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Kennesaw Family Grows Online Business Together

A Kennesaw couple started an Internet search site to bring family together and help contribute to an uncertain economy.

For more than a year, Kennesaw resident Ken Adams left his family and friends and traveled back and forth to Missouri for a job. Now he is back home and using his online expertise to bring his family and the local business community closer together.

Ken and Donna Rae Adams have launched GeorgiaLocalSearch.com, a hyperlocal search site designed to serve local online shopping needs of consumers at home, in the office or on the road.

Why start a business in a struggling economy?

"I think it's a great time to start a business," said Ken Adams, who has over 27 years experience in online advertising. His wife of more than 30 years, Donna Rae, serves as president of the home-based company, and their 24-year-old son, Kenny, is involved with sales. "I just really missed Kennesaw and wanted to draw closer as a family."

GeorgiaLocalSearch.com interacts with videos, text to mobile, Facebook and Twitter to experience a "true local search" and can help consumers browse business listings and explore locations within a 10-15 mile radius of where they live, play, or work via the internet.

"Our goal is to become the favorite local shopping destination within the communities we serve," said Donna Rae Adams, who worked at BellSouth for many years. "In a challenging economic environment, it's important that we consider those local businesses when making purchases."

The site serves Cobb, Cherokee, Douglas and Paulding counties and hopes to add Bartow next year, said Adams, explaining that "hyper-local" means getting it as close to consumers as possible.

"We're here to help local businesses connect with buyers via the internet," he added. "We generate leads and interest in local brick and mortar businesses in our community."

Adams said that most of the local chambers of commerce and business associations have joined the movement to encourage consumers to "buy local." American Express even sponsored the day after Black Friday to encourage holiday shoppers to keep their dollars in their local economy.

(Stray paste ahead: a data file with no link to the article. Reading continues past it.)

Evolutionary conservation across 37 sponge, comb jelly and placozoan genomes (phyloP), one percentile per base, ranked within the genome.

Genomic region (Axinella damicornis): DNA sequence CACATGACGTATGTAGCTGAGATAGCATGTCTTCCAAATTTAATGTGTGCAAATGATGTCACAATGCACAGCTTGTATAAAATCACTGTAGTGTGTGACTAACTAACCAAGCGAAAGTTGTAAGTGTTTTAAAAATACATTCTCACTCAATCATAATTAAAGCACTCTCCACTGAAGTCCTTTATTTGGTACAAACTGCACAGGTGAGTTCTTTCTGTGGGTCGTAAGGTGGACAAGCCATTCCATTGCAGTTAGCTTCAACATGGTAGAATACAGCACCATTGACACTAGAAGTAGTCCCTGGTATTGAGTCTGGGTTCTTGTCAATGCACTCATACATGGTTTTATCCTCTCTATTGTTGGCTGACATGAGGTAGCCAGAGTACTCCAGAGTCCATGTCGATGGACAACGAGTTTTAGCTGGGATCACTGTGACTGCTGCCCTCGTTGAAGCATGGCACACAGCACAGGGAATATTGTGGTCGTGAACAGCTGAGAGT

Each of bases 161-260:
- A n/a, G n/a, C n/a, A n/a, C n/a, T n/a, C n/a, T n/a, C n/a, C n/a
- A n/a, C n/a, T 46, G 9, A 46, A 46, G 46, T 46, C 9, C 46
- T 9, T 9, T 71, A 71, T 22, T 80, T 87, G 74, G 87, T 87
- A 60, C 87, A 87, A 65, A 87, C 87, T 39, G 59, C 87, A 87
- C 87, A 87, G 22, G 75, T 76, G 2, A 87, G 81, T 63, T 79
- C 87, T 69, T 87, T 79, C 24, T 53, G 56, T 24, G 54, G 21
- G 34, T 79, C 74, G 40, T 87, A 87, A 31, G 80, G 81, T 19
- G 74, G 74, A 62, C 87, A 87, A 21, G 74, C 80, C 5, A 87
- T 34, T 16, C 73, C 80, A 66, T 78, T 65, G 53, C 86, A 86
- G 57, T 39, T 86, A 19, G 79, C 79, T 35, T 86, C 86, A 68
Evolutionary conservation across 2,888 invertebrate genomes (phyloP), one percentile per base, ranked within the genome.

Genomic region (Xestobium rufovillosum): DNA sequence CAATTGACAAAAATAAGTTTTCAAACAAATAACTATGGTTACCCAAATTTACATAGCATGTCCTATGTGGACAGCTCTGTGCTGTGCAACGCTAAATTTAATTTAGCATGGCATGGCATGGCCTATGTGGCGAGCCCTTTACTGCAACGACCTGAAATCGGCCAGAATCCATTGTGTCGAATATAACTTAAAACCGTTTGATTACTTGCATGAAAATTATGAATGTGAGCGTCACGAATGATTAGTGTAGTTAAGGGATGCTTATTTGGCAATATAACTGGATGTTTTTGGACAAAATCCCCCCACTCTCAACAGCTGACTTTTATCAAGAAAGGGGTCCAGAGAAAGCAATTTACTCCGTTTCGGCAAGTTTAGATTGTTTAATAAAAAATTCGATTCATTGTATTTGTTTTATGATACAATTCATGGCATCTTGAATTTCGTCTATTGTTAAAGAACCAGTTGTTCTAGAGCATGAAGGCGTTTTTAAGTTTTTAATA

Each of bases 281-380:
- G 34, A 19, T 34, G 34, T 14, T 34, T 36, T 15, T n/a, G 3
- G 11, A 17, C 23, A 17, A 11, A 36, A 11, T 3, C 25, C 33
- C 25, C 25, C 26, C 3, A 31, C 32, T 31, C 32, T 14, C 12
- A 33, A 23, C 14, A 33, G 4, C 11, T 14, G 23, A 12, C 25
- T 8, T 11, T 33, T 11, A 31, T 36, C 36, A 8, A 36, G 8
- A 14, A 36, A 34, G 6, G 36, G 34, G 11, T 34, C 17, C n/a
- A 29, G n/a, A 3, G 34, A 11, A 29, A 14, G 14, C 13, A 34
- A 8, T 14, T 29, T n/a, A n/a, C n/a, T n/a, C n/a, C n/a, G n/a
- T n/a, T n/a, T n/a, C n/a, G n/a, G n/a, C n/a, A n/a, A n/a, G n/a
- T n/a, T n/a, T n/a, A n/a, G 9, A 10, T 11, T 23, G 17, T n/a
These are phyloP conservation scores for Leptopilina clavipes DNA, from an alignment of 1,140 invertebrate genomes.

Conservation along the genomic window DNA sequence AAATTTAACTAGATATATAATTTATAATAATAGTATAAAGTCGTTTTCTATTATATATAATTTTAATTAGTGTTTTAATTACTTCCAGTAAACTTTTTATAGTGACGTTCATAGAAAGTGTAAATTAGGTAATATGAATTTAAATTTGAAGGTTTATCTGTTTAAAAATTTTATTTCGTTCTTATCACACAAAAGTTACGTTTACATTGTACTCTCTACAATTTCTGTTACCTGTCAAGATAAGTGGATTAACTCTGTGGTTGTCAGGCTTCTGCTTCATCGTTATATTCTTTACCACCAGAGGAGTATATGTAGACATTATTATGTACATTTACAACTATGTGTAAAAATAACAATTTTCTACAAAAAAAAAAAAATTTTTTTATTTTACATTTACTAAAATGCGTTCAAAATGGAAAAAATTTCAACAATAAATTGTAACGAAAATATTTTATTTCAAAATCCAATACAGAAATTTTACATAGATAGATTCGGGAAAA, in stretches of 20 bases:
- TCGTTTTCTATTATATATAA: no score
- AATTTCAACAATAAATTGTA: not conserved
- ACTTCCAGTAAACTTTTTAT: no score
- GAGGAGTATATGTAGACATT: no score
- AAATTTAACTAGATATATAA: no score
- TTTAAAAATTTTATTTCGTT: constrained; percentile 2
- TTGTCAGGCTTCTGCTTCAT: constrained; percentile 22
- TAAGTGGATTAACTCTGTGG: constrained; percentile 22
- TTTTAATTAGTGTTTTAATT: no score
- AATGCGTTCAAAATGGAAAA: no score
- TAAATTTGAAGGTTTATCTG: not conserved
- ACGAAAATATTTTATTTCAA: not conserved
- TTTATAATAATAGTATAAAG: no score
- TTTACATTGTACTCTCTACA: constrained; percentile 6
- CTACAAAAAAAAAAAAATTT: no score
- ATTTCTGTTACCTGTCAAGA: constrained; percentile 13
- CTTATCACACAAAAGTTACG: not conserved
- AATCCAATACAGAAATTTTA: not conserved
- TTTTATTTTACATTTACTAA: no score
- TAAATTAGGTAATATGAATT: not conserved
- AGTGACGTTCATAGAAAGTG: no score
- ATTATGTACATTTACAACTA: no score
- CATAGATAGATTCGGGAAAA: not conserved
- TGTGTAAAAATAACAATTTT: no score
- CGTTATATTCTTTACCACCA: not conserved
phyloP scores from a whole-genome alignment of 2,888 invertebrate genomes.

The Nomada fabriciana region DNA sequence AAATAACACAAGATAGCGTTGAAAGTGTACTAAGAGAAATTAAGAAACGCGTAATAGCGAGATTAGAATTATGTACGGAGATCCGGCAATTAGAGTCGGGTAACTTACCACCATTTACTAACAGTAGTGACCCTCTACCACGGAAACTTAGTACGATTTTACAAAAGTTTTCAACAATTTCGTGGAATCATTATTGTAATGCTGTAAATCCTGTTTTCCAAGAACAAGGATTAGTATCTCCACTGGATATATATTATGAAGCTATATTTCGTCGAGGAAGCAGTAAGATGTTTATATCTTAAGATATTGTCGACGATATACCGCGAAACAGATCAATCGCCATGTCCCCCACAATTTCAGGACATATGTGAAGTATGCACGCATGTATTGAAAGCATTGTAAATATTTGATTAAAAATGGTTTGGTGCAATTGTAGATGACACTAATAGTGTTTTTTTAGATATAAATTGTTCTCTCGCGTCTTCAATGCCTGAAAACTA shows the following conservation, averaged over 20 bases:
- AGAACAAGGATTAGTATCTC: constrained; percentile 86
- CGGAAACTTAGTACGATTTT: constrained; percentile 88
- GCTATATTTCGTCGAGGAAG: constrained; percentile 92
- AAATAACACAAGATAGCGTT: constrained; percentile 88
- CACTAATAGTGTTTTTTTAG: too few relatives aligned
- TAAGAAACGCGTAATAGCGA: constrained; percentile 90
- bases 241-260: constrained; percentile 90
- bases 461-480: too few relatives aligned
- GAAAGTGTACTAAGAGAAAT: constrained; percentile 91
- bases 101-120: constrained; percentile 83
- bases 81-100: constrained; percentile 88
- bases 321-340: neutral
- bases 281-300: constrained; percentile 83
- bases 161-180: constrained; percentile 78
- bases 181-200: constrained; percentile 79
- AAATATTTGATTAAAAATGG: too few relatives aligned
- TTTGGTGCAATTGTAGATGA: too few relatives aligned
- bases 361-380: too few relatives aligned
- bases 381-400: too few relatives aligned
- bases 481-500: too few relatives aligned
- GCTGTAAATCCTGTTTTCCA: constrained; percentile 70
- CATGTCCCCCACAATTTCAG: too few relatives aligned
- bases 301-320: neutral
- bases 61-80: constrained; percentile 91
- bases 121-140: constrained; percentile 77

GeorgiaLocalSearch.com offers several packages to help businesses get the word out about their products and services. "About 85 percent of our visits come from Google and other search engines," said Adams. "But we're 50 to 70 percent less expensive than those other internet search sites."

The couple, who also have a 19-year-old son, William, attending , are active members of Roswell Street Baptist Church, and have a deep faith which carries over to their new business venture.

Their family mission statement "acknowledges the influence of God in our daily decisions and future success."

For more information, visit the website at www.GeorgiaLocalSearch.com

Michelle Paschal Kellett December 07, 2011 at 03:07 PM
WAY TOO GO YA'LL.........Love, Michelle Paschal Kellett
B.N. Manuel December 08, 2011 at 03:00 AM
Hyperlocal is how to reach people in a targeted way so that information is most relevant to them. Technology makes it possible, from mobile devices to Internet search. Long gone are the days when a network TV represented a reliable way to reach an audience. Mass media has faded as the king of messaging. For instance, as a freshman at Kennesaw State who has a girls dorm room to lease in January, it makes little sense for me to advertise in the Atlanta Journal-Constitution, which attempts to reach an entire region. Instead, I’m better off using channels like Patch.com (http://bit.ly/rZoeXi) to target my outreach. Even using Craigslist (http://bit.ly/tuXpX8) to advertise jobs, service or products might not reach the intended target, unless it’s highly targeted. The Adams’s concept works the same way. The Yellow Pages have become irrelevant. AYP add for, say, a plumber in Clayton County does me little good if I live in Marietta. More and more, businesses like the Adams have started will be the way marketers will deliver the most relevant content to its audience.
Miller Finch January 28, 2012 at 05:33 PM
Since this is an internet business, it really doesn't have a "Place" as required by your Local Business listings on Patch. I'm sure many more businesses are online only, so how do you reconcile that? #needstoknow Thank you.
Gaetana Pipia January 28, 2012 at 05:51 PM
Hi, Miller, here is Patch's policy on business listings. To qualify for a free community listing, a business or organization must fit the following criteria: 1. It must have a physical business address within a Patch community’s predetermined boundaries. Home offices do not qualify unless they are registered business addresses. 2. It must have a documented local business license or equivalent credentials 3. It must not operate within a parent organization listed at the same address (e.g. Insurance agent John Smith who works at the State Farm agency on Main Street doesn’t get his own listing) Businesses and organizations that do not meet these conditions can still receive a listing on Patch but must purchase one through a Sales Manager. Please let me know if you have any further questions.

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